& Clare LaFond Endowed
Fellowship will give preference to students who are in financial need,
discharged veterans, ex-felons or recovering addicts. The first
be awarded in 2016.
LaFond grew up in Olympia, part of a family of 12, and he served as a
chaplain’s yeoman in the Navy Reserve after high school. After graduating with
an MSW from the School of Social Work, he counseled prisoners, served as a
caseworker for Child Protective Services, was appointed chair of the
Social/Human Services Program at Bellevue Community College and led BCC’s Human
Development and Counseling Center until his retirement.
School and alumni updates
Are you in? Connect with social work alumni on LinkedIn
The new official School of Social Work LinkedIn Alumni Group page is
a great way to keep in touch with colleagues and former classmates. Visit our
and select the Join button in the upper right corner. Students are
welcome. It may take up to 48 hours for your request to be reviewed and
approved as we verify your relationship with the School and the
University. You can also join us on Twitter for event announcements and more.
Taryn Lindhorst testifies at congressional briefing
This summer, Professor Taryn Lindhorst was
part of a U.S. congressional briefing and panel discussion on the
problems of parents who flee
with their children across national borders to escape domestic violence.
The data she provided showed how U.S. laws on international child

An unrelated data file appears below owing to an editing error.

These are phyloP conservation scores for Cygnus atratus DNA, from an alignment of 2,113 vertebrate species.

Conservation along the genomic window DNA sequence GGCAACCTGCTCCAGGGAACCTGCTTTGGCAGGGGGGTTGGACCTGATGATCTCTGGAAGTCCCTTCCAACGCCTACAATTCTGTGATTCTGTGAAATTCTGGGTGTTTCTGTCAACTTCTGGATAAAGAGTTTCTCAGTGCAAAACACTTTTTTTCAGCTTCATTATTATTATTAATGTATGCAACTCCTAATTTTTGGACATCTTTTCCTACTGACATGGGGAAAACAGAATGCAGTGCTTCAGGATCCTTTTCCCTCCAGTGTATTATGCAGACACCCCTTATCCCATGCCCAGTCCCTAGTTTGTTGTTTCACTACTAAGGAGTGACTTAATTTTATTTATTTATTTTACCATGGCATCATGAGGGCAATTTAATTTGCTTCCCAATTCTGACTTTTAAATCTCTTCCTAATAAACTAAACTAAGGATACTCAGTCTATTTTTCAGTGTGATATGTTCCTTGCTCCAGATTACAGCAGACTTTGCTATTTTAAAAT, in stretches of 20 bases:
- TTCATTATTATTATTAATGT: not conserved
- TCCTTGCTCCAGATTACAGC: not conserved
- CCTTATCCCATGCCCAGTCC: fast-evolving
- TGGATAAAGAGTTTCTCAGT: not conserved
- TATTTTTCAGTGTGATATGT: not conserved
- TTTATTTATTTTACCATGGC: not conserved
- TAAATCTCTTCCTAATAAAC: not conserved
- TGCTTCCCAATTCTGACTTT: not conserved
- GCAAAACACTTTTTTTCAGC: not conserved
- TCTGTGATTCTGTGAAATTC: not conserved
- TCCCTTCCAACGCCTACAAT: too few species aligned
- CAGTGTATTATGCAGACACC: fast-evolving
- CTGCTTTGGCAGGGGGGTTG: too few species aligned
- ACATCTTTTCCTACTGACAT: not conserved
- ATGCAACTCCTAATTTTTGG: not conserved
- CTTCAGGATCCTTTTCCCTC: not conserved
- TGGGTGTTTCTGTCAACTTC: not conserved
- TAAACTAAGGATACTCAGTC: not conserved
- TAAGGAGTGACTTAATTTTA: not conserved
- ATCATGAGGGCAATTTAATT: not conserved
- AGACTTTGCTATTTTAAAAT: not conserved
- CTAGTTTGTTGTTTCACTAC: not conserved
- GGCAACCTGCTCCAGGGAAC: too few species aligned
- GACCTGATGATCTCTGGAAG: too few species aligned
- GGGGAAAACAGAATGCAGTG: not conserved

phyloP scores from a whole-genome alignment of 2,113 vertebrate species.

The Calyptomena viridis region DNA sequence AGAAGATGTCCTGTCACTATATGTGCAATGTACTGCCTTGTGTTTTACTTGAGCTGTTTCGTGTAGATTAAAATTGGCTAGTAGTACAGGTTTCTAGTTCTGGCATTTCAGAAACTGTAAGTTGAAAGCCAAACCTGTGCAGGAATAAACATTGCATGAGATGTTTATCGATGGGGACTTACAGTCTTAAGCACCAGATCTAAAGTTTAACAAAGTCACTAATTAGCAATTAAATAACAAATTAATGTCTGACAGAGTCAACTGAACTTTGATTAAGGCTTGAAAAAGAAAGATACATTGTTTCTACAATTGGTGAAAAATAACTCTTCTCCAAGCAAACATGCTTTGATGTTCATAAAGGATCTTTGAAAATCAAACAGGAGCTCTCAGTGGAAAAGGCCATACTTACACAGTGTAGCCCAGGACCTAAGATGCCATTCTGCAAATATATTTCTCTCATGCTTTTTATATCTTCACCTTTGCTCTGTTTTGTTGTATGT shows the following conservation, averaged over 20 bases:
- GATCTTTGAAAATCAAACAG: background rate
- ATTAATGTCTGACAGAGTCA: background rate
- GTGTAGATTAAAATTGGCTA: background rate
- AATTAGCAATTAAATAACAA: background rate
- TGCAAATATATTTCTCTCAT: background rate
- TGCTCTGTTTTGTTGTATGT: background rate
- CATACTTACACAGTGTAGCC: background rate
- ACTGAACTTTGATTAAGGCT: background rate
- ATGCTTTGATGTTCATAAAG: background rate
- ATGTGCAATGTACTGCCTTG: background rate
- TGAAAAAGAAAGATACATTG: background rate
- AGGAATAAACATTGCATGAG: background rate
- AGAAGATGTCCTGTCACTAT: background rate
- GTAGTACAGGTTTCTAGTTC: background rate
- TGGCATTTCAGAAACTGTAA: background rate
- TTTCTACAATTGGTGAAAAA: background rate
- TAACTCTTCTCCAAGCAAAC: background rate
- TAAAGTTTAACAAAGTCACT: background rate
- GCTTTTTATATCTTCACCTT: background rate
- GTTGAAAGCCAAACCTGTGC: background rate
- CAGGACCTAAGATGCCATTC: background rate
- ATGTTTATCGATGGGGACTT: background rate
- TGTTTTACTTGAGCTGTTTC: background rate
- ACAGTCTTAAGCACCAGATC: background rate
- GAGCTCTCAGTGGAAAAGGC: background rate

the Hague Abduction Convention inadvertently aid abusers and fail to
and children who are victims of abuse. Lindhorst was asked recently to
the Gender and Justice Commission by the Washington state Supreme Court.
Awards and accolades
Linda Ishem and Pierce County Library team accept award from Michelle Obama
Linda Ishem (PhD ’08), seen in photo on the far left, and a team from the Pierce County
Library System accepted the National Medal for Museum and Library Service from
First Lady Michelle Obama in May. Pierce County is the first library system in
Washington state to earn this award, which is the nation’s highest honor for
The award recognized the library for its services to diverse populations,
including military families, older adults and business owners in the South
Puget Sound region. Ishem is the chair of the library's board of trustees and was one of
three local representatives invited to attend the White House awards ceremony.